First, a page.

While these assignments were first used as home-based activities for remote learning students working individually, they could easily be modified for use as in-person and/or group activities. Here we report the details of the project as it was used for a 16 person, upper-level undergraduate parasitology course, but we also discuss suggestions for how to modify this activity for a variety of course types (introductory biology, general ecology, etc.) and classroom settings.
This lesson was originally designed for advanced biology undergraduates at a small, liberal arts university, but could be modified for biology students at any level and in any undergraduate setting.
Required Learning Time
This project was originally assigned as two separate take-home lab assignments. The literature assignment (Part I) required approximately two hours of student effort, including engaging in an asynchronous, Canvas-based discussion of the assigned research article. The data analysis assignment (Part II) took students approximately 30 – 60 minutes, depending on the student’s comfort level with making and interpreting basic graphs.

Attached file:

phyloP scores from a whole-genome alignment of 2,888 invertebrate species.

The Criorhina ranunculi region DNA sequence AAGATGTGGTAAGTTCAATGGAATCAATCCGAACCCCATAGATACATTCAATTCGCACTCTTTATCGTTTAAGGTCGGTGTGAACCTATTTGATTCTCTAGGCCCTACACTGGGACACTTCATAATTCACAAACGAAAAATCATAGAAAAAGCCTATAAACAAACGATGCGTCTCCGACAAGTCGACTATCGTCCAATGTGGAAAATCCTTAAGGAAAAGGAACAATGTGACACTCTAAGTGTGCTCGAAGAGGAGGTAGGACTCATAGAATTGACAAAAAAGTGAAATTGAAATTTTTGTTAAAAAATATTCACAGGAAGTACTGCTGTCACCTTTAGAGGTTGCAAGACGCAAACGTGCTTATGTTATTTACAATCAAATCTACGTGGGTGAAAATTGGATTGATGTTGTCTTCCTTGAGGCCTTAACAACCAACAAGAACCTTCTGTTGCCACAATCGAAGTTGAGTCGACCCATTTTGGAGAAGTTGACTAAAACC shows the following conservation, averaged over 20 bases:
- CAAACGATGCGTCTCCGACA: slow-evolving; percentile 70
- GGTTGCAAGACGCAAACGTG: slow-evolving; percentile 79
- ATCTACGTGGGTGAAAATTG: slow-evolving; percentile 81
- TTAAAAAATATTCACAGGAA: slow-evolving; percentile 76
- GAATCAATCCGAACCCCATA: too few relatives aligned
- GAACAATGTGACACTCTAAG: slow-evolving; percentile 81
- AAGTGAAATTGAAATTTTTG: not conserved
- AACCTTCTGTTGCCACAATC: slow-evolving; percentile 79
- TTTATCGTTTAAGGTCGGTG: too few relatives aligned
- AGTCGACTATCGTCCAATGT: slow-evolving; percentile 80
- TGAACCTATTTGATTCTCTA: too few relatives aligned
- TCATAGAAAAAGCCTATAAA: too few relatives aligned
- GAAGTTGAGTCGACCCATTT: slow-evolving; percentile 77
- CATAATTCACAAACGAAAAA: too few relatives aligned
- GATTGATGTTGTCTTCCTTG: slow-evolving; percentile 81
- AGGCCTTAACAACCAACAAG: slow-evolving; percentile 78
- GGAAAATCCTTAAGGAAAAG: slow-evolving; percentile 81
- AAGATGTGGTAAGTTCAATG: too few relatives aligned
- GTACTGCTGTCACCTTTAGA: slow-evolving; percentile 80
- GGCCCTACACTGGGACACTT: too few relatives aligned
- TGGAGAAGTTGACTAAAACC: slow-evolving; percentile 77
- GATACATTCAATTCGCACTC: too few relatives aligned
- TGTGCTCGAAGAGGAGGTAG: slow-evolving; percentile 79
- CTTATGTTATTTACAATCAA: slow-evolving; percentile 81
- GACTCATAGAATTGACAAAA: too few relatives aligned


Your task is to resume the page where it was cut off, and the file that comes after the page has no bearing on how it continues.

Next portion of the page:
Prerequisite Student Knowledge
This activity can be completed without specialized knowledge about either parasites or ecology, although this project was originally paired with a short lecture about the effects of parasites on host behavior drawn from chapter six of Loker and Hofkin (2). For Part I, students should understand the purpose and structure of primary scientific articles and should have received guidance on how to read these articles effectively. For Part II, students should be comfortable calculating means and standard deviations from raw data and constructing basic bar graphs either by hand or in a computer program (e.g., Microsoft Excel , R statistical software ). For both activities, basic instructions are included in the example assignment handouts (Supporting File S1. Parasite Ecology – Part I: Primary Literature Handout, Supporting File S2. Parasite Ecology – Part II: Data Analysis Handout).
Prerequisite Teacher Knowledge